Posts Categorized: Research News

Understanding money reduces worry about old age

Understanding money reduces worry about old age

People who possess a greater understanding of finance are less likely to fret about life in their twilight years. It seems financial literacy – the ability to understand how money works, enables people to accumulate more assets and income during their lifetime, and so increases confidence for the years ahead. Additionally, financial literacy seemingly engenders a greater perception for risk and enables those who have it to face off later-life’s dilemmas with ease.   These findings, from Associate Professor Yoshihiko Kadoya of Hiroshima University and Mostafa Saidur Rahim Khan of Nagoya University, stem from a study which asked people from across Japan to answer questions assessing their calculation skills, understanding… Read more

New appetite control mechanism found in brain – reason food looks even better when dieting

New appetite control mechanism found in brain – reason food looks even better when dieting

A newly discovered molecule increases appetite during fasting – and decreases it during gorging. The neuron-exciting protein, named NPGL – apparently aims to maintain body mass at a constant, come feast or famine. An evolutionary masterstroke, but not great news for those looking to trim down – or beef up for the summer. Over recent decades, our understanding of hunger has greatly increased, but this new discovery turns things on their head. Up until now, scientists knew that leptin – a hormone released by fatty tissue, reduces appetite, while ghrelin – a hormone released by stomach tissue makes us want to eat more. These hormones, in turn, activate a host… Read more

Promoting parasites: Researchers’ quest to identify freshwater fish parasites in Japan

Promoting parasites: Researchers’ quest to identify freshwater fish parasites in Japan

  Hiroshima University scientists have identified a new species of parasite infecting an invasive freshwater fish on the subtropical island of Okinawa, Japan. The results are part of a project to find parasites that have arrived in Japan with their non-native hosts and understand the role of parasites in natural ecosystems.  Tracking parasites can be one scientific method to monitor ecosystem health and attempt to conserve biodiversity. The project began in 2012 when one of the researchers was trying to fill some of his free time.  Masato Nitta, now a second-year PhD student at Hiroshima University, recognized some invasive fish in the stream that runs through the campus of the… Read more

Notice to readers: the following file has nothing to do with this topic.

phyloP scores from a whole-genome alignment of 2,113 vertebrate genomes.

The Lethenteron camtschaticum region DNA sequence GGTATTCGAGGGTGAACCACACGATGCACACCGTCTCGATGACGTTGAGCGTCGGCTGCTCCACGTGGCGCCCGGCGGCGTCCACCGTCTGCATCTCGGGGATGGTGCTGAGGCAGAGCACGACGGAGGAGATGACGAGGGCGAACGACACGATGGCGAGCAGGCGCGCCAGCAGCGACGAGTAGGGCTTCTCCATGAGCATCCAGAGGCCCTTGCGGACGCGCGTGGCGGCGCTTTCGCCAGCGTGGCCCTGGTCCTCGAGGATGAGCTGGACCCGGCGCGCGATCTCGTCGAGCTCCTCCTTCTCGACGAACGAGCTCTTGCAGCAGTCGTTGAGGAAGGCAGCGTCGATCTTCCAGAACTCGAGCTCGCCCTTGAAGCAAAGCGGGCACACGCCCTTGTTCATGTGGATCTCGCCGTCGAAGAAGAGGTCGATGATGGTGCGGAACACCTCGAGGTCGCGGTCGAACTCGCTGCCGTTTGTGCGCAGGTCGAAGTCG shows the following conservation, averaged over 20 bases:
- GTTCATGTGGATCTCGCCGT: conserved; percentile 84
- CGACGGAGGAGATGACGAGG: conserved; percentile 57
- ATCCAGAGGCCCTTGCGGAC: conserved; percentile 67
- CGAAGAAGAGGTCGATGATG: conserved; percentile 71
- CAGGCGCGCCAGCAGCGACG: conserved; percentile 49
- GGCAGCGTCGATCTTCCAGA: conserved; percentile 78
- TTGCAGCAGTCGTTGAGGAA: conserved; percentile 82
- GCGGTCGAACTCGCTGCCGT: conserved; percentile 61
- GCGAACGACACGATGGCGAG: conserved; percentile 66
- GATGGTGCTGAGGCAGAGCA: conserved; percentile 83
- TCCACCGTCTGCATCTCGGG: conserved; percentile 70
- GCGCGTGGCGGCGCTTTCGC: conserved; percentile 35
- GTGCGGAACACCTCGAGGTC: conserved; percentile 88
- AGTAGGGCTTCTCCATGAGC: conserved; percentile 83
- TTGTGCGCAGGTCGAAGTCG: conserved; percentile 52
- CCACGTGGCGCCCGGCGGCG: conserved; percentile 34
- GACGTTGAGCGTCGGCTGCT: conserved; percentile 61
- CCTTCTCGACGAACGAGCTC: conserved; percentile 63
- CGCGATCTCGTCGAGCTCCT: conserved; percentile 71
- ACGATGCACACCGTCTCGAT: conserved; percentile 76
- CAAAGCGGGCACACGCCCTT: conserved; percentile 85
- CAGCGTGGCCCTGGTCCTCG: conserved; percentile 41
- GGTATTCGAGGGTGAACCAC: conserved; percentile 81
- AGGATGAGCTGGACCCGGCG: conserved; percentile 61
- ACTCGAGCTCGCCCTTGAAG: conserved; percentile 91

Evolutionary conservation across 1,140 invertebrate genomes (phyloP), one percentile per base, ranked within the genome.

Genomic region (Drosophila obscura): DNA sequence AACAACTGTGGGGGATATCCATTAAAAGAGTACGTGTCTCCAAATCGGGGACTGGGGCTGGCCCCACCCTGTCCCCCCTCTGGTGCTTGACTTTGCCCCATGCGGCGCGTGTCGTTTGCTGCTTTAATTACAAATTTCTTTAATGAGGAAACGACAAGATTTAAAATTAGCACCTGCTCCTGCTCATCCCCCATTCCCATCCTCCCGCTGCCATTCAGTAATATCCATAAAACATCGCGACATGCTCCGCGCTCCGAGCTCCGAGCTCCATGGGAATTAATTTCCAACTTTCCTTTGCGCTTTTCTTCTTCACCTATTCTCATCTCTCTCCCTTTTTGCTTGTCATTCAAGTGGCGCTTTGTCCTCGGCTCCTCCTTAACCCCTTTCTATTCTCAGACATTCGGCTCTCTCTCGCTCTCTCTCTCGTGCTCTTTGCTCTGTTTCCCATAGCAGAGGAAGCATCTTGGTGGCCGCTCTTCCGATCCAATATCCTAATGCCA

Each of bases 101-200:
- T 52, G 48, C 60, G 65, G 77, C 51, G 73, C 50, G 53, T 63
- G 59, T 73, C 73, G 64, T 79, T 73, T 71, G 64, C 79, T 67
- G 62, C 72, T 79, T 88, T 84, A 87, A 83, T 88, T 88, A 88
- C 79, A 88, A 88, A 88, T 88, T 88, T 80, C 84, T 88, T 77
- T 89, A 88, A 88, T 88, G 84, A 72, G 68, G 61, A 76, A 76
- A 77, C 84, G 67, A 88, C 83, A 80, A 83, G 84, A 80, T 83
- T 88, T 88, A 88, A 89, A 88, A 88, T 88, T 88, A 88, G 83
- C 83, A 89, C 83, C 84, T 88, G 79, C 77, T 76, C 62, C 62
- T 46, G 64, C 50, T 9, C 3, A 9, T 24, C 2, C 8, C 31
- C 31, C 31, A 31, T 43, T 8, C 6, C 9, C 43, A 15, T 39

Hopping to the Frontier: Following a frog’s evolutionary movements

Hopping to the Frontier: Following a frog’s evolutionary movements

  A common species of Asian tree frog may actually be two separate species according to new genetic data collected by an international group of scientists.  If the two groups of frogs are confirmed to be different species, assigning their scientific names may require searching historical records of foreign explorers in Japan during the 1800s. Before the frogs are officially recognized as two separate species, researchers will test if individual frogs from the two groups have unique physical or behavioral features and if they can produce healthy offspring. The project began when researchers at European universities expanded their studies on sex determination and population dynamics in amphibians to include Asian… Read more

Science of Sake in New Food Magazine

Science of Sake in New Food Magazine

In June 2016 we introduced research on the science of sake, a traditional alcoholic drink sometimes called Japanese rice wine.  A more detailed explanation of those results was included in a leading, UK-based food industry magazine called New Food, in October 2016.  You can read full issues of the magazine by visiting their website, http://www.newfoodmagazine.com/magazine/.  To read the article featuring the Hiroshima University research, click the link below to see a PDF version of the article. New Food magazine article from October 2016 featuring Hiroshima University results  

Mathematical analysis reveals architecture of the human genome

Mathematical analysis reveals architecture of the human genome

Mathematical analysis has led researchers in Japan to a formula that can describe the movement of DNA inside living human cells. Using these calculations, researchers may be able to reveal the 3D architecture of the human genome. In the future, these results may allow scientists to understand in detail how DNA is organized and accessed by essential cellular machinery. Previous techniques of studying the genome’s architecture have relied on methods that require killing the cells. This research project, involving collaborators at multiple institutes in Japan, used alternative molecular and cell biology techniques to keep the cells alive and collect data about the natural movement of DNA. DNA is often envisaged… Read more